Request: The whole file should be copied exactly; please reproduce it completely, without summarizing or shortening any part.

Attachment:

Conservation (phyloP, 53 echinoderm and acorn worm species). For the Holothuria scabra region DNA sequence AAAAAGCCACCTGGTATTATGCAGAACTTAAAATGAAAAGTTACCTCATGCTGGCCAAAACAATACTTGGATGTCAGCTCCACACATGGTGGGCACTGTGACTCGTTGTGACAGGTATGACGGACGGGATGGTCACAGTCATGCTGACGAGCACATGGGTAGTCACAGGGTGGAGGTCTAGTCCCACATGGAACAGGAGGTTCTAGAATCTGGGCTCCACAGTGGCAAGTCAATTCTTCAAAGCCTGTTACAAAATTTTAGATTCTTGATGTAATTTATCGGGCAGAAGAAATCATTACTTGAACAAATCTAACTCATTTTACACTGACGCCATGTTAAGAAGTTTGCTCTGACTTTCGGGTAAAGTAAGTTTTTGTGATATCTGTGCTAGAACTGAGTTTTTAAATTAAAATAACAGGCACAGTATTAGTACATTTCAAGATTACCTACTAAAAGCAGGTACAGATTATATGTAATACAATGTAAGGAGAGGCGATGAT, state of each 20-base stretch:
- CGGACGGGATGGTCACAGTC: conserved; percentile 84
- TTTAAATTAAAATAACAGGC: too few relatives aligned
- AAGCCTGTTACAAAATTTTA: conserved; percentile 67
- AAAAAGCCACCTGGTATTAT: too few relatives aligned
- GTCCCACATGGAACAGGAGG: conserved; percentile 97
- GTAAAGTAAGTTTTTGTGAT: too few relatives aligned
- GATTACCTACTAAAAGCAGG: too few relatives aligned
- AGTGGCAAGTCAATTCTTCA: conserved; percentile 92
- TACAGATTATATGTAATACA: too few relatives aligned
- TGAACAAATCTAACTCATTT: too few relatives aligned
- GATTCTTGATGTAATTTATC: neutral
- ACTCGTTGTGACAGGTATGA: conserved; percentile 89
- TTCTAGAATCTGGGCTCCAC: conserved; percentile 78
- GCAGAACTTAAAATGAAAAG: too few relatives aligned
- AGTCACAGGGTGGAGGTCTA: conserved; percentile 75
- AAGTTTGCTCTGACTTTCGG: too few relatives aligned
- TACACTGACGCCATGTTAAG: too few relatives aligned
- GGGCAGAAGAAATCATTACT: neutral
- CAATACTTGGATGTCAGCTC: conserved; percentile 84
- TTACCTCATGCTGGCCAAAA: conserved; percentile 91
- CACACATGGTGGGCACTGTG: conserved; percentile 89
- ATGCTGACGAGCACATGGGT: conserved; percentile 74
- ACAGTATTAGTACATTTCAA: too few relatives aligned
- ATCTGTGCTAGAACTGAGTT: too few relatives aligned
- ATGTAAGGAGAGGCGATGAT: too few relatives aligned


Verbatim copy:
Conservation (phyloP, 53 echinoderm and acorn worm species). For the Holothuria scabra region DNA sequence AAAAAGCCACCTGGTATTATGCAGAACTTAAAATGAAAAGTTACCTCATGCTGGCCAAAACAATACTTGGATGTCAGCTCCACACATGGTGGGCACTGTGACTCGTTGTGACAGGTATGACGGACGGGATGGTCACAGTCATGCTGACGAGCACATGGGTAGTCACAGGGTGGAGGTCTAGTCCCACATGGAACAGGAGGTTCTAGAATCTGGGCTCCACAGTGGCAAGTCAATTCTTCAAAGCCTGTTACAAAATTTTAGATTCTTGATGTAATTTATCGGGCAGAAGAAATCATTACTTGAACAAATCTAACTCATTTTACACTGACGCCATGTTAAGAAGTTTGCTCTGACTTTCGGGTAAAGTAAGTTTTTGTGATATCTGTGCTAGAACTGAGTTTTTAAATTAAAATAACAGGCACAGTATTAGTACATTTCAAGATTACCTACTAAAAGCAGGTACAGATTATATGTAATACAATGTAAGGAGAGGCGATGAT, state of each 20-base stretch:
- CGGACGGGATGGTCACAGTC: conserved; percentile 84
- TTTAAATTAAAATAACAGGC: too few relatives aligned
- AAGCCTGTTACAAAATTTTA: conserved; percentile 67
- AAAAAGCCACCTGGTATTAT: too few relatives aligned
- GTCCCACATGGAACAGGAGG: conserved; percentile 97
- GTAAAGTAAGTTTTTGTGAT: too few relatives aligned
- GATTACCTACTAAAAGCAGG: too few relatives aligned
- AGTGGCAAGTCAATTCTTCA: conserved; percentile 92
- TACAGATTATATGTAATACA: too few relatives aligned
- TGAACAAATCTAACTCATTT: too few relatives aligned
- GATTCTTGATGTAATTTATC: neutral
- ACTCGTTGTGACAGGTATGA: conserved; percentile 89
- TTCTAGAATCTGGGCTCCAC: conserved; percentile 78
- GCAGAACTTAAAATGAAAAG: too few relatives aligned
- AGTCACAGGGTGGAGGTCTA: conserved; percentile 75
- AAGTTTGCTCTGACTTTCGG: too few relatives aligned
- TACACTGACGCCATGTTAAG: too few relatives aligned
- GGGCAGAAGAAATCATTACT: neutral
- CAATACTTGGATGTCAGCTC: conserved; percentile 84
- TTACCTCATGCTGGCCAAAA: conserved; percentile 91
- CACACATGGTGGGCACTGTG: conserved; percentile 89
- ATGCTGACGAGCACATGGGT: conserved; percentile 74
- ACAGTATTAGTACATTTCAA: too few relatives aligned
- ATCTGTGCTAGAACTGAGTT: too few relatives aligned
- ATGTAAGGAGAGGCGATGAT: too few relatives aligned